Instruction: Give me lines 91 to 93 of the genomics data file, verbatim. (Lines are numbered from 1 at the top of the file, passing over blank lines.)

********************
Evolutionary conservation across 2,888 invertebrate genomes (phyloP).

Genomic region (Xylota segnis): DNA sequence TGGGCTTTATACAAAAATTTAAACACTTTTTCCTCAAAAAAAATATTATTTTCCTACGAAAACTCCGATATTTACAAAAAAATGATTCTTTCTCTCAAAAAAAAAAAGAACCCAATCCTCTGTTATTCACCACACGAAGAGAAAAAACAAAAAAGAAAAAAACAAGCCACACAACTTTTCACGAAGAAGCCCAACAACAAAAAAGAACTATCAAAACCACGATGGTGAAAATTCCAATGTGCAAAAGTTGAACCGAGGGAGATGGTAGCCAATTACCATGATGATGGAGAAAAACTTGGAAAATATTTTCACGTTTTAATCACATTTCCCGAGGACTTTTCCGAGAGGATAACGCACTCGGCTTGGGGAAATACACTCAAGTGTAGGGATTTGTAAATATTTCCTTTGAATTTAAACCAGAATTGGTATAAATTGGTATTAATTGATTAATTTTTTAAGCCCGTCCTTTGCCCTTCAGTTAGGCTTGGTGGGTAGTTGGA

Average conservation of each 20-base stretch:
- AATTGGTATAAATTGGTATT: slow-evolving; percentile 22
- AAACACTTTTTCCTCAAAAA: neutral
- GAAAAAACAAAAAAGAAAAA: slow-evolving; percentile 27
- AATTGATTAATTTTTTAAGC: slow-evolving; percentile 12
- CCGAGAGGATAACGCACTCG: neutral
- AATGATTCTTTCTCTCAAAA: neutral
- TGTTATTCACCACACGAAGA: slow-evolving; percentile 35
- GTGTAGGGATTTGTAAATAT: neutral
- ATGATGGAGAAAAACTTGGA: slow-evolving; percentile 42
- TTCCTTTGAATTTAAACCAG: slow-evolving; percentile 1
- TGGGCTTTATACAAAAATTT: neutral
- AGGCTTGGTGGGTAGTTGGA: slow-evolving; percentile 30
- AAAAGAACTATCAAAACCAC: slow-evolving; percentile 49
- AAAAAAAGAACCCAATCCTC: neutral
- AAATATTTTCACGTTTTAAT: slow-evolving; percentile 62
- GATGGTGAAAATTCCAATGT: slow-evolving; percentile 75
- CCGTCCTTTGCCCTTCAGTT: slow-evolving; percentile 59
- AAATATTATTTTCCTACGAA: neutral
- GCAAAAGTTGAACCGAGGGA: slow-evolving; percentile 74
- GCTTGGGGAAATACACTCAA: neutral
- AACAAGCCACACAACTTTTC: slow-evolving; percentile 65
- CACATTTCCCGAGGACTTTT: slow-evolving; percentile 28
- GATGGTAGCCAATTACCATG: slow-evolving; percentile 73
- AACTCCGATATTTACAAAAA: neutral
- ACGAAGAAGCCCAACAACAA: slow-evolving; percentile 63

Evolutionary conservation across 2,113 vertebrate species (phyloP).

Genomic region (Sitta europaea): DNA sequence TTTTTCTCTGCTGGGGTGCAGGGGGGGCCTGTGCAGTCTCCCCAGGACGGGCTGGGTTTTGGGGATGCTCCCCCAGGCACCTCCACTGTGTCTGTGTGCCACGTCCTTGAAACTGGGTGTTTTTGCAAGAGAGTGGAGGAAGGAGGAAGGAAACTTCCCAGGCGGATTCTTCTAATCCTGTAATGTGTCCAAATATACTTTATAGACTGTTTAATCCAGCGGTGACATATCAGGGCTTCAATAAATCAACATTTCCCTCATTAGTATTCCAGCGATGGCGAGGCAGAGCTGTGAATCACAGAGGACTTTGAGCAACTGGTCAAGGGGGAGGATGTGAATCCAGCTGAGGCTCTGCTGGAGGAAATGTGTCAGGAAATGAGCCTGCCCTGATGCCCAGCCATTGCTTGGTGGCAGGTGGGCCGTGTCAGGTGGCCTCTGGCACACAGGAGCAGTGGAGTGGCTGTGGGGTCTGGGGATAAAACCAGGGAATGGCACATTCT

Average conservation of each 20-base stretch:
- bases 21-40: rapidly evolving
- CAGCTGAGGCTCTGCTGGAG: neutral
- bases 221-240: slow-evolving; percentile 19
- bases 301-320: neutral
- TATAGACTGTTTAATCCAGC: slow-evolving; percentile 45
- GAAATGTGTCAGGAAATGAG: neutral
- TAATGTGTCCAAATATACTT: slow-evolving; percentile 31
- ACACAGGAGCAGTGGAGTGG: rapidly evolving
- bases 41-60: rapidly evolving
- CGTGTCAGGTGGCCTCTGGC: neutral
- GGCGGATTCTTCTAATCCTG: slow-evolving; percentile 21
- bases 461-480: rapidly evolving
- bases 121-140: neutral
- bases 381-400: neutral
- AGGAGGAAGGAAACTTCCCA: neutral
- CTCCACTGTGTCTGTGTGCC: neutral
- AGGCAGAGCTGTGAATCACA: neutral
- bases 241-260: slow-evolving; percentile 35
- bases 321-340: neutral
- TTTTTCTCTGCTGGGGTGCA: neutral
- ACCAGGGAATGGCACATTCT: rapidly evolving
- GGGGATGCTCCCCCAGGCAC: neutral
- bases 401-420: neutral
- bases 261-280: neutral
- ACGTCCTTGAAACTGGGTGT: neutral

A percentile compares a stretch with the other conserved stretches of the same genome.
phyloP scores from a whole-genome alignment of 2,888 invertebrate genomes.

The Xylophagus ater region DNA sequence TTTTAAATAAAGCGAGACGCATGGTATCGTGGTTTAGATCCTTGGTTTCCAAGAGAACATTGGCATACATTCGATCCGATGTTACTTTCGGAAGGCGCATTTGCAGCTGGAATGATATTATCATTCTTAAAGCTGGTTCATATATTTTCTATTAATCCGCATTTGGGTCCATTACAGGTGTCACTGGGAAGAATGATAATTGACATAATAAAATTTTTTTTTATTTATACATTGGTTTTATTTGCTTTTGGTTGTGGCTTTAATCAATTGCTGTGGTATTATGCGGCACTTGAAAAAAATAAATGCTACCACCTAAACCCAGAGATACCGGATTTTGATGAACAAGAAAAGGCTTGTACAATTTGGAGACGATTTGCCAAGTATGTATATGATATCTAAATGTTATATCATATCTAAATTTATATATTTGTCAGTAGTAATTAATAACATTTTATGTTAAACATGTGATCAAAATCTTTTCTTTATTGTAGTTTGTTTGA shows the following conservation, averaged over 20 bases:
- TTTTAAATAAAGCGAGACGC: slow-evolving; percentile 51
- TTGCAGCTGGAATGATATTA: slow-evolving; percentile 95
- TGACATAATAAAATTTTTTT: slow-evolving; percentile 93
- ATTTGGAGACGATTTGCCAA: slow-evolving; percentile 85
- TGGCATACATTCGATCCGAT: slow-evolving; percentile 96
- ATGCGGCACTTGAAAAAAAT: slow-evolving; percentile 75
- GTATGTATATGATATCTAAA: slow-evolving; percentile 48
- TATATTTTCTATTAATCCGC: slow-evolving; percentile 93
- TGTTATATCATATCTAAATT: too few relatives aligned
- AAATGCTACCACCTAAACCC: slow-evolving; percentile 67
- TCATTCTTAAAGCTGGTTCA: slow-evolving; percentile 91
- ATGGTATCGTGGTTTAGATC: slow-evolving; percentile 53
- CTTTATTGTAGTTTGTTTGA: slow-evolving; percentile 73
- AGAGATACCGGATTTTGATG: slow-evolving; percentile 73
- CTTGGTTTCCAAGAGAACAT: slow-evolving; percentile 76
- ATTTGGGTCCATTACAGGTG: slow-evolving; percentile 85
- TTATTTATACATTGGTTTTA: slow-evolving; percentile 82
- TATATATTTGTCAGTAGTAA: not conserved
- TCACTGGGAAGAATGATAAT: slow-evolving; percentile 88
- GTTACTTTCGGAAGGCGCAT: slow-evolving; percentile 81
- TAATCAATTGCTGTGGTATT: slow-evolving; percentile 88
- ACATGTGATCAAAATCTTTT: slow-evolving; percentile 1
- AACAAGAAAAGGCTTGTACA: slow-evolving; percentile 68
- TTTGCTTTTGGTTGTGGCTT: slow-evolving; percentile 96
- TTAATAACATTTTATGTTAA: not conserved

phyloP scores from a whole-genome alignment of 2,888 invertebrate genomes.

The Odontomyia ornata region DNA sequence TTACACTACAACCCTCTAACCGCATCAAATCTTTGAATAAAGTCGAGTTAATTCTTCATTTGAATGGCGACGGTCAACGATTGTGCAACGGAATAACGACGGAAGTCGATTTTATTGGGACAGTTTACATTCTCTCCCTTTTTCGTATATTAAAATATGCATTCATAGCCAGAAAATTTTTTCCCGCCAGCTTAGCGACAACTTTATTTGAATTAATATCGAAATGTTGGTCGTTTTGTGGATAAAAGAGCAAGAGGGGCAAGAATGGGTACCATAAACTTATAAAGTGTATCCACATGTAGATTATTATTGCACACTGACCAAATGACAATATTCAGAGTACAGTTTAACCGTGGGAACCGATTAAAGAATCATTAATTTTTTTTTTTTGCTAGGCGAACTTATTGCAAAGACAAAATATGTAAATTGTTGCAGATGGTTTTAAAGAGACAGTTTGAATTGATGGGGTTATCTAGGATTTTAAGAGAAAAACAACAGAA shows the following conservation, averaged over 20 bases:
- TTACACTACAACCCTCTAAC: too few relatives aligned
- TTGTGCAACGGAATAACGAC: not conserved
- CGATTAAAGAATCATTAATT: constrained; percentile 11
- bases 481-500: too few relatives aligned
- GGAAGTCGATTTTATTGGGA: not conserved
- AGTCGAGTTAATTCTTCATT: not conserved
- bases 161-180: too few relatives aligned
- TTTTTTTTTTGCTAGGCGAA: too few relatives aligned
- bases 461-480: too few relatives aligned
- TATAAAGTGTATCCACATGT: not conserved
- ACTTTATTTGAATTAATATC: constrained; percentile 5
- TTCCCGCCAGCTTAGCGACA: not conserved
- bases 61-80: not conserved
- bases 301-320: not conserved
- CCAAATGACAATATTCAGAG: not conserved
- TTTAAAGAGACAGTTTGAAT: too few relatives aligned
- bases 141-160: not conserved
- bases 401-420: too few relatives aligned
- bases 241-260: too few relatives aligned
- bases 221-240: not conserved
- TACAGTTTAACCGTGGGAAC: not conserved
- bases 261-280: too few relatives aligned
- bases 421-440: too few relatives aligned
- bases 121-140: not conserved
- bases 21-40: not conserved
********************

- GGAAGTCGATTTTATTGGGA: not conserved
- AGTCGAGTTAATTCTTCATT: not conserved
- bases 161-180: too few relatives aligned